Several characteristics were identified as being positively associated with the number of GP referrals, including access to chiropractic care (number of chiropractors in the clinic and number of new patients per week), the type of care provided (geriatric expertise and access to diagnostic ultrasound), and interprofessional communication (number of patients referred to GP). Even though chiropractic practice in Denmark is somewhat different from other countries and jurisdictions, emulating these characteristics may result in increased GP referrals to chiropractors outside Denmark.

In this study, communication was found to be an important predictor of referrals by GPs to chiropractors. For example, chiropractors in Denmark commonly send written reports back to the GP when they received a referral or when they referred a patient to the GP. Chiropractors who referred more patients to GPs also received more referrals from GPs compared to chiropractors who made fewer referrals to GPs.

Having expertise in sports injuries or extremities and geriatric care, as well as specializing in sports injuries and having access to imaging modalities at the clinic were positively associated with the number of GP referrals. The only treatment modality that was positively associated with GP referrals was shockwave therapy.

Study Methods:

This study utilized a cross-sectional survey research design that targeted members of the Danish Chiropractic Association. Passive, retired, students or living abroad members were not eligible to participate. Respondents were also excluded if they did not work in a private clinic, did not have patient contact, or had missing or inappropriate responses. All eligible Danish chiropractors (n = 1160, prior to exclusion criteria application) were invited to participate in the study by email, with 2 weekly reminders sent to non-responders.

The study’s survey questionnaire was adopted and revised from a previous Canadian survey and was assessed for face validity and pilot-tested by 5 Danish chiropractors. The survey comprised 27 questions divided into 5 domains: 1) description of the chiropractors, 2) description of the clinics, 3) clinical day, 4) new patients, and 5) collaborative practices.

The primary dependent variable in this study was the weekly number of referred patients from GPs with responses derived from the following 2 questions:
  • On average how many new patients each week are referred to you from GPs through RefHost? (Note: RefHost is the common online communication platform for health care providers in Denmark)
  • On average how many new patients each week have an oral recommendation from their GP to visit at chiropractor?
A new patient was defined as someone the chiropractor had never been seen before, or someone who had not visited the clinic in the previous 3 years.

Study Strengths / Weaknesses:

This was a well-done survey study that identified several attributes of chiropractors regarding referral patterns from GPs. However, only Danish chiropractors participated in this study, and they reported an average of 2.5 medical referrals per week, which is substantially higher than a previous study done in Canada (6). Consequently, generalizing the findings of this study outside Denmark is problematic, given the uniqueness of the chiropractic profession in that country. For instance, the government provides reimbursement for a portion of chiropractic services rendered to patients. Also, the Danish chiropractic educational program is part of the health faculty of a state-funded university which facilitates communication between chiropractic and medical students, likely leading to better interprofessional relations in practice.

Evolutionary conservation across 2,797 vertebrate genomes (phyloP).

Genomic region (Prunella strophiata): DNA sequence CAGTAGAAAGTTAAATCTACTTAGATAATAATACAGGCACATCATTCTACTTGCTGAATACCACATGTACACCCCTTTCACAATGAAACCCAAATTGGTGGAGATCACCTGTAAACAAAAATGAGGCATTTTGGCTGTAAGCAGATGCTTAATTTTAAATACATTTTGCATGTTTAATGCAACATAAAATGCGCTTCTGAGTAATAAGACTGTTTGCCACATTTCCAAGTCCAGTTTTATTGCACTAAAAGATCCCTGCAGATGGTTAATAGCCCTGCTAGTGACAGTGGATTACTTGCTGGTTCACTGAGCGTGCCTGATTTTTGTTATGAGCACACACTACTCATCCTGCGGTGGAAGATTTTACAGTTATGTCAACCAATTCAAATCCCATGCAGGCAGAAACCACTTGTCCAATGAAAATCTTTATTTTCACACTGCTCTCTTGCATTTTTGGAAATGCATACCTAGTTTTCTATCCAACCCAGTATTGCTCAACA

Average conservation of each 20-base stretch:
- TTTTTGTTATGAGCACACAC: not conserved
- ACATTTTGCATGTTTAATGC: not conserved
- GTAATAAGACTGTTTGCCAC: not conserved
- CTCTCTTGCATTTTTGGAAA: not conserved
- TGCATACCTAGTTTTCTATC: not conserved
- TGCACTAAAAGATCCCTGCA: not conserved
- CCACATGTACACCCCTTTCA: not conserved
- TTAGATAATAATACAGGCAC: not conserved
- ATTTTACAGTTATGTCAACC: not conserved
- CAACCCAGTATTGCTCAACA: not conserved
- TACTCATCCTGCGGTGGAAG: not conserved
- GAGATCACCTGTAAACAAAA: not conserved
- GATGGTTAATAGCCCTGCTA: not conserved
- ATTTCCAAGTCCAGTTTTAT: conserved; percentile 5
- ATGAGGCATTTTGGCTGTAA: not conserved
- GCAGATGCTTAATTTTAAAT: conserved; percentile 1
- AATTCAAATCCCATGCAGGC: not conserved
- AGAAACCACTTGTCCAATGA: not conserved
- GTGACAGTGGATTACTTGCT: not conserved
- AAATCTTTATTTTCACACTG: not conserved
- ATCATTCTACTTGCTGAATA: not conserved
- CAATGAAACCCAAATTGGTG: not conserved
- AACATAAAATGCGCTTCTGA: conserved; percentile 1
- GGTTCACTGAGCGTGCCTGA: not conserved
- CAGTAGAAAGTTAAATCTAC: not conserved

The characteristics of survey responders may have been different from non-responders, but since the response rate was higher than most other similar studies, any such effect would likely have been small.

The psychometric properties of the questionnaire that was used in this study were not adequately tested, which limits the reliability of the data that were collected. Recall bias may also have influenced the reliability of the data as number of referrals were provided by the respondents and not verified.

The cross-sectional design that was used in this study does not permit establishing causality between the associations that were identified.

Additional References:

  1. World Health Organization. Framework for Action on Interprofessional Education & Collaborative Practice. Geneva, Switzerland: World Health Organization; 2010.
  2. Reeves S, Pelone F, Harrison R, Goldman J, Zwarenstein M. Interprofessional collaboration to improve professional practice and healthcare outcomes. Cochrane Database Syst Rev 2017; 6: (6) CD000072.
  3. Gurden M, Morelli M, Sharp G et al. Evaluation of a general practitioner referral service for manual treatment of back and neck pain. Prim Health Care Res Dev 2012; 13(3): 204-210.
  4. Mior S, Barnsley J, Boon H, Ashbury F, Haig R. Designing a framework for the delivery of collaborative musculoskeletal care involving chiropractors and physicians in community-based primary care. J Interprof Care 2010; 24(6): 678-689.
  5. Myburgh C, Christensen H, Fogh-Schultz A. Chiropractor perceptions and practices regarding interprofessional service delivery in the Danish primary care context. J Interprof Care 2014; 28(2): 166-7.
  6. Blanchette M, Rivard M, Dionne C, Cassidy J. Chiropractors’ characteristics associated with physician referrals: results from a survey of Canadian chiropractors. J Manipulative Physiol Ther 2015; 38(6): 395-406.